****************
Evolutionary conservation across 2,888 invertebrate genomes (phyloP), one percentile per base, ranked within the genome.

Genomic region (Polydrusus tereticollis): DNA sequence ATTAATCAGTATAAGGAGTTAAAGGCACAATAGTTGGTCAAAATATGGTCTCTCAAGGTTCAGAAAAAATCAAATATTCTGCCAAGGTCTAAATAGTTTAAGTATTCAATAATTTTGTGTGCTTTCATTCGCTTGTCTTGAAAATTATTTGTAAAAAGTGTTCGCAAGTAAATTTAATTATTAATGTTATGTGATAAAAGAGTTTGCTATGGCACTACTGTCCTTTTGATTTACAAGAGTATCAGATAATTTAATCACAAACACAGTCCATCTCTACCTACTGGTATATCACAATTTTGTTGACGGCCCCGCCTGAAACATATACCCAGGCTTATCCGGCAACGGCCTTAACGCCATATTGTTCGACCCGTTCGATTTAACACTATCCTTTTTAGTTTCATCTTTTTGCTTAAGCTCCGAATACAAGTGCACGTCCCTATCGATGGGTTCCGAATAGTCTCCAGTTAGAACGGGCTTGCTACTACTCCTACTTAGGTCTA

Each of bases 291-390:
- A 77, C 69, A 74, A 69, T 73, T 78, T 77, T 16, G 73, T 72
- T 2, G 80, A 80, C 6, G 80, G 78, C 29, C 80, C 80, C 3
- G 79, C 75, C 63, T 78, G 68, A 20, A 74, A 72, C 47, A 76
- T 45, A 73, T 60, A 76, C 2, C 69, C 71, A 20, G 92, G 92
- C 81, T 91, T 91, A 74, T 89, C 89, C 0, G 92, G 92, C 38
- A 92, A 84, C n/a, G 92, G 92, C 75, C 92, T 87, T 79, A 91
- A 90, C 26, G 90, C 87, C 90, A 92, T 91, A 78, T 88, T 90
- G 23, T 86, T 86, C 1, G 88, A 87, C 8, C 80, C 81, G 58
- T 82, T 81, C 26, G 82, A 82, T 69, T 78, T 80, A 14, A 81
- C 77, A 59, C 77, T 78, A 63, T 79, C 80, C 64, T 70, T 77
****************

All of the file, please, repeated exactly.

Evolutionary conservation across 2,888 invertebrate genomes (phyloP), one percentile per base, ranked within the genome.

Genomic region (Polydrusus tereticollis): DNA sequence ATTAATCAGTATAAGGAGTTAAAGGCACAATAGTTGGTCAAAATATGGTCTCTCAAGGTTCAGAAAAAATCAAATATTCTGCCAAGGTCTAAATAGTTTAAGTATTCAATAATTTTGTGTGCTTTCATTCGCTTGTCTTGAAAATTATTTGTAAAAAGTGTTCGCAAGTAAATTTAATTATTAATGTTATGTGATAAAAGAGTTTGCTATGGCACTACTGTCCTTTTGATTTACAAGAGTATCAGATAATTTAATCACAAACACAGTCCATCTCTACCTACTGGTATATCACAATTTTGTTGACGGCCCCGCCTGAAACATATACCCAGGCTTATCCGGCAACGGCCTTAACGCCATATTGTTCGACCCGTTCGATTTAACACTATCCTTTTTAGTTTCATCTTTTTGCTTAAGCTCCGAATACAAGTGCACGTCCCTATCGATGGGTTCCGAATAGTCTCCAGTTAGAACGGGCTTGCTACTACTCCTACTTAGGTCTA

Each of bases 291-390:
- A 77, C 69, A 74, A 69, T 73, T 78, T 77, T 16, G 73, T 72
- T 2, G 80, A 80, C 6, G 80, G 78, C 29, C 80, C 80, C 3
- G 79, C 75, C 63, T 78, G 68, A 20, A 74, A 72, C 47, A 76
- T 45, A 73, T 60, A 76, C 2, C 69, C 71, A 20, G 92, G 92
- C 81, T 91, T 91, A 74, T 89, C 89, C 0, G 92, G 92, C 38
- A 92, A 84, C n/a, G 92, G 92, C 75, C 92, T 87, T 79, A 91
- A 90, C 26, G 90, C 87, C 90, A 92, T 91, A 78, T 88, T 90
- G 23, T 86, T 86, C 1, G 88, A 87, C 8, C 80, C 81, G 58
- T 82, T 81, C 26, G 82, A 82, T 69, T 78, T 80, A 14, A 81
- C 77, A 59, C 77, T 78, A 63, T 79, C 80, C 64, T 70, T 77